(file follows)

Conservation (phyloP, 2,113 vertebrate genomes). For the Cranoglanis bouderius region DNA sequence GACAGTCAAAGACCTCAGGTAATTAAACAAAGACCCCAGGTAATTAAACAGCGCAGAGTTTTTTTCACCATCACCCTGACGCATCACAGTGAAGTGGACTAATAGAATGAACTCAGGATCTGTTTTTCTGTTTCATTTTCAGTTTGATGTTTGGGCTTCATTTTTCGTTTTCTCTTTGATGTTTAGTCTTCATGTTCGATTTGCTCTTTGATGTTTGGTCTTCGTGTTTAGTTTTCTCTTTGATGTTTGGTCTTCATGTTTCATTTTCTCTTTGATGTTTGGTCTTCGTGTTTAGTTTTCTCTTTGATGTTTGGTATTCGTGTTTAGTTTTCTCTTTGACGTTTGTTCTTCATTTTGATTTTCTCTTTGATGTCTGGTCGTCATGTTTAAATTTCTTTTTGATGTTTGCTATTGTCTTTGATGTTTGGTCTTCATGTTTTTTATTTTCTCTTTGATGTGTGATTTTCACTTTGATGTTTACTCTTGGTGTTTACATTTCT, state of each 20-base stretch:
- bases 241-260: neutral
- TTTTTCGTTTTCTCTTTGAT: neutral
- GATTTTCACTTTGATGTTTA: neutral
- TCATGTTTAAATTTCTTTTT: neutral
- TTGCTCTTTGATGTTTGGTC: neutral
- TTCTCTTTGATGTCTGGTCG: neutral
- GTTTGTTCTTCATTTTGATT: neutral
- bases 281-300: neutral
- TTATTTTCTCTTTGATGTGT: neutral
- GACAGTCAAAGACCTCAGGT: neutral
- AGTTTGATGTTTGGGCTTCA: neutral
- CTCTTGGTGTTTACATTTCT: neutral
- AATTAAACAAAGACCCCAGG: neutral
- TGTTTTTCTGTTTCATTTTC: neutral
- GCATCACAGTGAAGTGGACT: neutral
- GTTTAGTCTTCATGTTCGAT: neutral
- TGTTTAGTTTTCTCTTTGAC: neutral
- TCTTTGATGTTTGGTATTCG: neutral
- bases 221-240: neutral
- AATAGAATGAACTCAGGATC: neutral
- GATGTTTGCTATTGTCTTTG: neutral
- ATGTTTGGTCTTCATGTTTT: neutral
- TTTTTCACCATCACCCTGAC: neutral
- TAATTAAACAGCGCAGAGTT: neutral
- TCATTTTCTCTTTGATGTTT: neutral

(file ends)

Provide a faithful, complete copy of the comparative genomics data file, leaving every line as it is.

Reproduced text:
Conservation (phyloP, 2,113 vertebrate genomes). For the Cranoglanis bouderius region DNA sequence GACAGTCAAAGACCTCAGGTAATTAAACAAAGACCCCAGGTAATTAAACAGCGCAGAGTTTTTTTCACCATCACCCTGACGCATCACAGTGAAGTGGACTAATAGAATGAACTCAGGATCTGTTTTTCTGTTTCATTTTCAGTTTGATGTTTGGGCTTCATTTTTCGTTTTCTCTTTGATGTTTAGTCTTCATGTTCGATTTGCTCTTTGATGTTTGGTCTTCGTGTTTAGTTTTCTCTTTGATGTTTGGTCTTCATGTTTCATTTTCTCTTTGATGTTTGGTCTTCGTGTTTAGTTTTCTCTTTGATGTTTGGTATTCGTGTTTAGTTTTCTCTTTGACGTTTGTTCTTCATTTTGATTTTCTCTTTGATGTCTGGTCGTCATGTTTAAATTTCTTTTTGATGTTTGCTATTGTCTTTGATGTTTGGTCTTCATGTTTTTTATTTTCTCTTTGATGTGTGATTTTCACTTTGATGTTTACTCTTGGTGTTTACATTTCT, state of each 20-base stretch:
- bases 241-260: neutral
- TTTTTCGTTTTCTCTTTGAT: neutral
- GATTTTCACTTTGATGTTTA: neutral
- TCATGTTTAAATTTCTTTTT: neutral
- TTGCTCTTTGATGTTTGGTC: neutral
- TTCTCTTTGATGTCTGGTCG: neutral
- GTTTGTTCTTCATTTTGATT: neutral
- bases 281-300: neutral
- TTATTTTCTCTTTGATGTGT: neutral
- GACAGTCAAAGACCTCAGGT: neutral
- AGTTTGATGTTTGGGCTTCA: neutral
- CTCTTGGTGTTTACATTTCT: neutral
- AATTAAACAAAGACCCCAGG: neutral
- TGTTTTTCTGTTTCATTTTC: neutral
- GCATCACAGTGAAGTGGACT: neutral
- GTTTAGTCTTCATGTTCGAT: neutral
- TGTTTAGTTTTCTCTTTGAC: neutral
- TCTTTGATGTTTGGTATTCG: neutral
- bases 221-240: neutral
- AATAGAATGAACTCAGGATC: neutral
- GATGTTTGCTATTGTCTTTG: neutral
- ATGTTTGGTCTTCATGTTTT: neutral
- TTTTTCACCATCACCCTGAC: neutral
- TAATTAAACAGCGCAGAGTT: neutral
- TCATTTTCTCTTTGATGTTT: neutral